Beyond North Korea: Possible Sources of Small Arms and Light Weapons Exports to Russia in 2022?

May 2, 2023
Hyuk Kim

The following is an excerpt from 38th North.

As Russia’s “special military operation” in Ukraine persists, Moscow strives to secure enough military equipment for the Russian troops in Ukraine. The shortage of weapons in the conflict also links to the allegation that North Korea is covertly supplying artillery shells to Russia, although North Korea’s export of small arms and light weapons (SALW) is currently banned under United Nations (UN) Security Council Resolutions, regardless of who the importer may be. Russia is seemingly willing to ignore these sanctions in the will to achieve its own military goals. But certainly, Pyongyang cannot be the only supplier of SALW to Russia. In fact, the UN trade database shows 19 countries have transferred SALW to Russia in 2022, including 12 members of the European Union (EU) and seven non-EU countries.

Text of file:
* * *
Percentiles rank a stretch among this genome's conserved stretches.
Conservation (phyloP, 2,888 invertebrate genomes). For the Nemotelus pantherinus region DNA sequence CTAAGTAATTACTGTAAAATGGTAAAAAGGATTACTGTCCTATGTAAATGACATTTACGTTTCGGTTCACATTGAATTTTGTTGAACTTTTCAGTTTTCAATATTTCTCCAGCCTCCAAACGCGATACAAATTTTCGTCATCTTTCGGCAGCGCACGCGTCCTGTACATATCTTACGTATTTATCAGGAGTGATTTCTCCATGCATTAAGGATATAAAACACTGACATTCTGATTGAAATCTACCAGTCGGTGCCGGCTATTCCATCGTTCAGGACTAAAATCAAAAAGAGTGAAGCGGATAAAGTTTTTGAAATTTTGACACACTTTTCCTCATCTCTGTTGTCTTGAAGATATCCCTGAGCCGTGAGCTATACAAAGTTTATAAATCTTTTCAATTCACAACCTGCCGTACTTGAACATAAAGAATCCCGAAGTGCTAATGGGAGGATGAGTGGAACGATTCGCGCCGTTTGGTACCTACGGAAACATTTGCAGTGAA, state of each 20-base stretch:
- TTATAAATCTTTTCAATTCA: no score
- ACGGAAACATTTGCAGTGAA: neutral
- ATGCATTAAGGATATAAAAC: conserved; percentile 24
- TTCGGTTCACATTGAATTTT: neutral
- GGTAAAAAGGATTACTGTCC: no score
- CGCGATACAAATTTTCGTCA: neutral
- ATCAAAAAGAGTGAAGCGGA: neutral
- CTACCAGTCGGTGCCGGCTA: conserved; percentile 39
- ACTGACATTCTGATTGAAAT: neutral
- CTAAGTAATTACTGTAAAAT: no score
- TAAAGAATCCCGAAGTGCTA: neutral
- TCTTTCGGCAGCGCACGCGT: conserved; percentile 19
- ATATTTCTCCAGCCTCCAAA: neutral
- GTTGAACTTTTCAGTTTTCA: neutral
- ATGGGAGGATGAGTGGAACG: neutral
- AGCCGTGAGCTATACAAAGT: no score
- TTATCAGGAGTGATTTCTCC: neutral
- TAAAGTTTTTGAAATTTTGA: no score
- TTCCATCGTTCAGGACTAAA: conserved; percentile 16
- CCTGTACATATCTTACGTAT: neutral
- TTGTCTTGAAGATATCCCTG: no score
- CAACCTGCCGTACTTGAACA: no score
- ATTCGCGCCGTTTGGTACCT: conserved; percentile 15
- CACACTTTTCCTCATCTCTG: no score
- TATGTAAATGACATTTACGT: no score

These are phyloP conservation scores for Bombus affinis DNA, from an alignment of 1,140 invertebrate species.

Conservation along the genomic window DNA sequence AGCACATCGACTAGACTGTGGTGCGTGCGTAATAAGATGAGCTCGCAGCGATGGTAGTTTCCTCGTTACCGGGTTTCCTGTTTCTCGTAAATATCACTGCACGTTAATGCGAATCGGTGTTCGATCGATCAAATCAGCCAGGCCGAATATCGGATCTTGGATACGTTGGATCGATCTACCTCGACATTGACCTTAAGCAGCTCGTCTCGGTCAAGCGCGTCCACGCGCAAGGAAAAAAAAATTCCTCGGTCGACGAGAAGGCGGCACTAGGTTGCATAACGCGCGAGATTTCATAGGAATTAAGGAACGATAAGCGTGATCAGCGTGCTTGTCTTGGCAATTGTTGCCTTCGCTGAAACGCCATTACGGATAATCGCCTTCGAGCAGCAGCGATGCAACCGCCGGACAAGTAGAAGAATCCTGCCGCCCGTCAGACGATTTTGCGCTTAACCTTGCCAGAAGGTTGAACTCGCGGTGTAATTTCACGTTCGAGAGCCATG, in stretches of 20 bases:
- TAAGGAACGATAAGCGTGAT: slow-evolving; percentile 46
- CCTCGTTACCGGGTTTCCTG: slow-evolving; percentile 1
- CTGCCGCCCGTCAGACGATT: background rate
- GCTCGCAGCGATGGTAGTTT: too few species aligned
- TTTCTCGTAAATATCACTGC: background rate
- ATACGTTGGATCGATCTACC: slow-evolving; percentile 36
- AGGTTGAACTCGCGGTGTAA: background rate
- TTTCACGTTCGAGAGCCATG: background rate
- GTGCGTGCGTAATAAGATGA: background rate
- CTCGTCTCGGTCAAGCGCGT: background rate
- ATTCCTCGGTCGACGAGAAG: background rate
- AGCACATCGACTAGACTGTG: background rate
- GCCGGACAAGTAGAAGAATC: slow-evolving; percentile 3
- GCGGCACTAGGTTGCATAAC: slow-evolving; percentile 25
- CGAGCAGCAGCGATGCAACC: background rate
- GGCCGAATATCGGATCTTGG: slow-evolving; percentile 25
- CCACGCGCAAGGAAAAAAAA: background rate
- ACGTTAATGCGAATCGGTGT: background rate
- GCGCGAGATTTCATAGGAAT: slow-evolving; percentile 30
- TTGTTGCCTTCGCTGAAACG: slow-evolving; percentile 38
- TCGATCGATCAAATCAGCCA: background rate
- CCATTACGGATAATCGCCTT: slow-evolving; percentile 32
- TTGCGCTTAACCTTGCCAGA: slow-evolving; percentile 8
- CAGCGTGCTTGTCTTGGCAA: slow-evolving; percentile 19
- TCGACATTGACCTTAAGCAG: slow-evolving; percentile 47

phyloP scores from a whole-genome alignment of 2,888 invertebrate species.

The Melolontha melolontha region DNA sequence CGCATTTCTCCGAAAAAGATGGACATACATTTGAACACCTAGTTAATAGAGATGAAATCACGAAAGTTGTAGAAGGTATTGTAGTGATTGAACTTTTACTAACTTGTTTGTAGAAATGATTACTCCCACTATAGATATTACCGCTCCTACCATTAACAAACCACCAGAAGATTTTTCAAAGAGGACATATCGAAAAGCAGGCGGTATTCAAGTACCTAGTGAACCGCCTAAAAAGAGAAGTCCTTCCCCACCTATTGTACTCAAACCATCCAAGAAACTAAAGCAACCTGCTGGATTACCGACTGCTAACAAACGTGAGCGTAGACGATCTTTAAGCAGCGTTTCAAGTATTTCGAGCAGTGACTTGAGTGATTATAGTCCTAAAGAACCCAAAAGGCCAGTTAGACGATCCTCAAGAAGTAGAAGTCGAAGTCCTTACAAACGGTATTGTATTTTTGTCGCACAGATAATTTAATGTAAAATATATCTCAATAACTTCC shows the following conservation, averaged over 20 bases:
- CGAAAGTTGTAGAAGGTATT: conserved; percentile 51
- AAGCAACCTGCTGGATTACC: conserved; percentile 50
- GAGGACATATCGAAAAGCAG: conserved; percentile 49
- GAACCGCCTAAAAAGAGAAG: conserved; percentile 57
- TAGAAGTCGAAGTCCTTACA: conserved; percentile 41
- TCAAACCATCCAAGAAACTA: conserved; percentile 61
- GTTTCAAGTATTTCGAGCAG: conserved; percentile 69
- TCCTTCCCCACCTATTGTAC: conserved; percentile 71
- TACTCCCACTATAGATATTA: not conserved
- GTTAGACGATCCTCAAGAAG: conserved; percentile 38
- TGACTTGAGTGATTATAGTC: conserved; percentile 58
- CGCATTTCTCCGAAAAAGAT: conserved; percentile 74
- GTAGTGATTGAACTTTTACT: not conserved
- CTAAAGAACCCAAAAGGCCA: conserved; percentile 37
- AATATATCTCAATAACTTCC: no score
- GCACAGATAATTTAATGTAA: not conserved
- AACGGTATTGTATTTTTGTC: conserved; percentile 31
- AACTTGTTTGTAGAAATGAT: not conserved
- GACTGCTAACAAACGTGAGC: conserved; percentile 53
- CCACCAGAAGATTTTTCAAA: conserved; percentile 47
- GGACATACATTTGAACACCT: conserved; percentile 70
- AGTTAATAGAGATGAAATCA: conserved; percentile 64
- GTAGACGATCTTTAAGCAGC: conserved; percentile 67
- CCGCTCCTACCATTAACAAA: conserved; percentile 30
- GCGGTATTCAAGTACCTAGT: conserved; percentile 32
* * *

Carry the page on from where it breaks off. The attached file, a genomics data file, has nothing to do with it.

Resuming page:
Kim Jong Un and Putin with Tel equipment faded behind them.

Given that arms transfers are driven not only by economic interest but also by political interest, understanding the current supply chains involved in the conflict in Ukraine can help scope out a reshaped political network in a post-conflict era that could be exploited by North Korea in future sanctions evasion attempts.

Allegations of North Korean Transfers to Russia

The UN trade database does not offer any indications that corroborate the alleged arms transfer to Russia by North Korea between 2022 and 2023. Indeed, it only shows that Poland is the sole country that traded SALW with North Korea in 2022. Therefore, verifying claims of Russian sanctions violations via the trade database is a difficult task since North Korea does not report its national import and export data to the UN, and provision of such data is at the discretion of states including Russia, which could possibly mean certain illicit trading activities are left out of the officially declared data.

North Korea’s political and economic ties with Russia and potentially some of the non-EU partners currently exporting to Russia could be strengthened if the ongoing conflict ends favorably for Russia and therefore should be monitored closely.

Continue reading at 38th North.

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